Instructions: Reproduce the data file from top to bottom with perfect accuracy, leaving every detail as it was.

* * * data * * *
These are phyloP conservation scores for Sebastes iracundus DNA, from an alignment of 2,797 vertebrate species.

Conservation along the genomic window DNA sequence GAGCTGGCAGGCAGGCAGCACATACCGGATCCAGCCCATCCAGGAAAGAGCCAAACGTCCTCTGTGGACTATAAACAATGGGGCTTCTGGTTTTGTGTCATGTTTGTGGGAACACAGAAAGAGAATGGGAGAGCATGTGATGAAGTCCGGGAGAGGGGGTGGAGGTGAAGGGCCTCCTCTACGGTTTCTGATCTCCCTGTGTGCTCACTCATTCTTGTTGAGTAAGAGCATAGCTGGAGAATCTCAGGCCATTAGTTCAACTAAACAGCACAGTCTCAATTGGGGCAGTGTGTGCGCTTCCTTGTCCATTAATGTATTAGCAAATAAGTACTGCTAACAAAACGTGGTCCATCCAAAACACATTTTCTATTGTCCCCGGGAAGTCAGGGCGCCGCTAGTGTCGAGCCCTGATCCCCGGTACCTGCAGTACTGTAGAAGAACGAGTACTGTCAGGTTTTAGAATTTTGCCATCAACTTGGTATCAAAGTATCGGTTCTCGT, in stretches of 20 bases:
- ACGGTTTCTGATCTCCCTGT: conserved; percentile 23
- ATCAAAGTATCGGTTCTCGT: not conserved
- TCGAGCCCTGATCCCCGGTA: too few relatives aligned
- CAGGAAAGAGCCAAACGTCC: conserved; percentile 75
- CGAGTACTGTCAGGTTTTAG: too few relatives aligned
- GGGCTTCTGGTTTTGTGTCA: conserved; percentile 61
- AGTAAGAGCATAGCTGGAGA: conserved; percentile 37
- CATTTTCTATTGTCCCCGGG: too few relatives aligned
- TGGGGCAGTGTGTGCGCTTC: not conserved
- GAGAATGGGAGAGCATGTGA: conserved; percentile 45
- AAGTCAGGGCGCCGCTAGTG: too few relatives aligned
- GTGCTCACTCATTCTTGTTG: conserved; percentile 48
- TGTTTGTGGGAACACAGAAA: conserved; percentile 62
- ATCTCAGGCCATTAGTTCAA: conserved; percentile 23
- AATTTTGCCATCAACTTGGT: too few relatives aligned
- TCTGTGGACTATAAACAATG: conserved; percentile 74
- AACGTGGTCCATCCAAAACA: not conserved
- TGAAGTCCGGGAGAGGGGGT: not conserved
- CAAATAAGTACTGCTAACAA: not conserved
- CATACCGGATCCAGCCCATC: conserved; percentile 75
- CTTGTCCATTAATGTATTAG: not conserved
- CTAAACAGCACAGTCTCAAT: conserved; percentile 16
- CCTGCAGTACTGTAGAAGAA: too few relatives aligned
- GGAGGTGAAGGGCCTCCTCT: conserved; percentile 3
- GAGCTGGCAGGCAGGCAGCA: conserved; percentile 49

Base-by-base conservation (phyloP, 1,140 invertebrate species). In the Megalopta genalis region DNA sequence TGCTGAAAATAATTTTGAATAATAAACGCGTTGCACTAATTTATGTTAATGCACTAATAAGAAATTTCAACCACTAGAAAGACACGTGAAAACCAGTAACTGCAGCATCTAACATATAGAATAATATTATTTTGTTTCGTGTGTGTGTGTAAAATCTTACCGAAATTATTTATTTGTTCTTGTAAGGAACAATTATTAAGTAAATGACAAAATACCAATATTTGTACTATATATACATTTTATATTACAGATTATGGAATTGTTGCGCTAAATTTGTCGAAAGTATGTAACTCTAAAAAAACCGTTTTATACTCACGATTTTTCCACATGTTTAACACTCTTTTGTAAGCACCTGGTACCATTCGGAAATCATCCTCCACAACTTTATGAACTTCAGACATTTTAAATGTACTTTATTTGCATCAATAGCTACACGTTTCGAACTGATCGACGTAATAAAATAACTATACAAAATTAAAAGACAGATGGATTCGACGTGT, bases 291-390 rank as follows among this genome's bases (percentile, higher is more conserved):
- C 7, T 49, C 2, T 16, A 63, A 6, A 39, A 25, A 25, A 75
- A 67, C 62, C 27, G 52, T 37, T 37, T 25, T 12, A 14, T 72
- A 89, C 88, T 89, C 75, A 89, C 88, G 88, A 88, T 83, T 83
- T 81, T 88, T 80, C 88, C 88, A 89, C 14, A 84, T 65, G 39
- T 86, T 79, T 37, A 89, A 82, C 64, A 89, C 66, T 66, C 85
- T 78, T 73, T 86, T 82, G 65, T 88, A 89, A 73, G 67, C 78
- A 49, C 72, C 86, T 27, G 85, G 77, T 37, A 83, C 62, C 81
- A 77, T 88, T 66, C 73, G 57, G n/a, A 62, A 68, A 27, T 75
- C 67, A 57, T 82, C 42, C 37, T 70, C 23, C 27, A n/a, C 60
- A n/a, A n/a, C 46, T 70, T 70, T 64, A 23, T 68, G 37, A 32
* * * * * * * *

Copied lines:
These are phyloP conservation scores for Sebastes iracundus DNA, from an alignment of 2,797 vertebrate species.

Conservation along the genomic window DNA sequence GAGCTGGCAGGCAGGCAGCACATACCGGATCCAGCCCATCCAGGAAAGAGCCAAACGTCCTCTGTGGACTATAAACAATGGGGCTTCTGGTTTTGTGTCATGTTTGTGGGAACACAGAAAGAGAATGGGAGAGCATGTGATGAAGTCCGGGAGAGGGGGTGGAGGTGAAGGGCCTCCTCTACGGTTTCTGATCTCCCTGTGTGCTCACTCATTCTTGTTGAGTAAGAGCATAGCTGGAGAATCTCAGGCCATTAGTTCAACTAAACAGCACAGTCTCAATTGGGGCAGTGTGTGCGCTTCCTTGTCCATTAATGTATTAGCAAATAAGTACTGCTAACAAAACGTGGTCCATCCAAAACACATTTTCTATTGTCCCCGGGAAGTCAGGGCGCCGCTAGTGTCGAGCCCTGATCCCCGGTACCTGCAGTACTGTAGAAGAACGAGTACTGTCAGGTTTTAGAATTTTGCCATCAACTTGGTATCAAAGTATCGGTTCTCGT, in stretches of 20 bases:
- ACGGTTTCTGATCTCCCTGT: conserved; percentile 23
- ATCAAAGTATCGGTTCTCGT: not conserved
- TCGAGCCCTGATCCCCGGTA: too few relatives aligned
- CAGGAAAGAGCCAAACGTCC: conserved; percentile 75
- CGAGTACTGTCAGGTTTTAG: too few relatives aligned
- GGGCTTCTGGTTTTGTGTCA: conserved; percentile 61
- AGTAAGAGCATAGCTGGAGA: conserved; percentile 37
- CATTTTCTATTGTCCCCGGG: too few relatives aligned
- TGGGGCAGTGTGTGCGCTTC: not conserved
- GAGAATGGGAGAGCATGTGA: conserved; percentile 45
- AAGTCAGGGCGCCGCTAGTG: too few relatives aligned
- GTGCTCACTCATTCTTGTTG: conserved; percentile 48
- TGTTTGTGGGAACACAGAAA: conserved; percentile 62
- ATCTCAGGCCATTAGTTCAA: conserved; percentile 23
- AATTTTGCCATCAACTTGGT: too few relatives aligned
- TCTGTGGACTATAAACAATG: conserved; percentile 74
- AACGTGGTCCATCCAAAACA: not conserved
- TGAAGTCCGGGAGAGGGGGT: not conserved
- CAAATAAGTACTGCTAACAA: not conserved
- CATACCGGATCCAGCCCATC: conserved; percentile 75
- CTTGTCCATTAATGTATTAG: not conserved
- CTAAACAGCACAGTCTCAAT: conserved; percentile 16
- CCTGCAGTACTGTAGAAGAA: too few relatives aligned
- GGAGGTGAAGGGCCTCCTCT: conserved; percentile 3
- GAGCTGGCAGGCAGGCAGCA: conserved; percentile 49

Base-by-base conservation (phyloP, 1,140 invertebrate species). In the Megalopta genalis region DNA sequence TGCTGAAAATAATTTTGAATAATAAACGCGTTGCACTAATTTATGTTAATGCACTAATAAGAAATTTCAACCACTAGAAAGACACGTGAAAACCAGTAACTGCAGCATCTAACATATAGAATAATATTATTTTGTTTCGTGTGTGTGTGTAAAATCTTACCGAAATTATTTATTTGTTCTTGTAAGGAACAATTATTAAGTAAATGACAAAATACCAATATTTGTACTATATATACATTTTATATTACAGATTATGGAATTGTTGCGCTAAATTTGTCGAAAGTATGTAACTCTAAAAAAACCGTTTTATACTCACGATTTTTCCACATGTTTAACACTCTTTTGTAAGCACCTGGTACCATTCGGAAATCATCCTCCACAACTTTATGAACTTCAGACATTTTAAATGTACTTTATTTGCATCAATAGCTACACGTTTCGAACTGATCGACGTAATAAAATAACTATACAAAATTAAAAGACAGATGGATTCGACGTGT, bases 291-390 rank as follows among this genome's bases (percentile, higher is more conserved):
- C 7, T 49, C 2, T 16, A 63, A 6, A 39, A 25, A 25, A 75
- A 67, C 62, C 27, G 52, T 37, T 37, T 25, T 12, A 14, T 72
- A 89, C 88, T 89, C 75, A 89, C 88, G 88, A 88, T 83, T 83
- T 81, T 88, T 80, C 88, C 88, A 89, C 14, A 84, T 65, G 39
- T 86, T 79, T 37, A 89, A 82, C 64, A 89, C 66, T 66, C 85
- T 78, T 73, T 86, T 82, G 65, T 88, A 89, A 73, G 67, C 78
- A 49, C 72, C 86, T 27, G 85, G 77, T 37, A 83, C 62, C 81
- A 77, T 88, T 66, C 73, G 57, G n/a, A 62, A 68, A 27, T 75
- C 67, A 57, T 82, C 42, C 37, T 70, C 23, C 27, A n/a, C 60
- A n/a, A n/a, C 46, T 70, T 70, T 64, A 23, T 68, G 37, A 32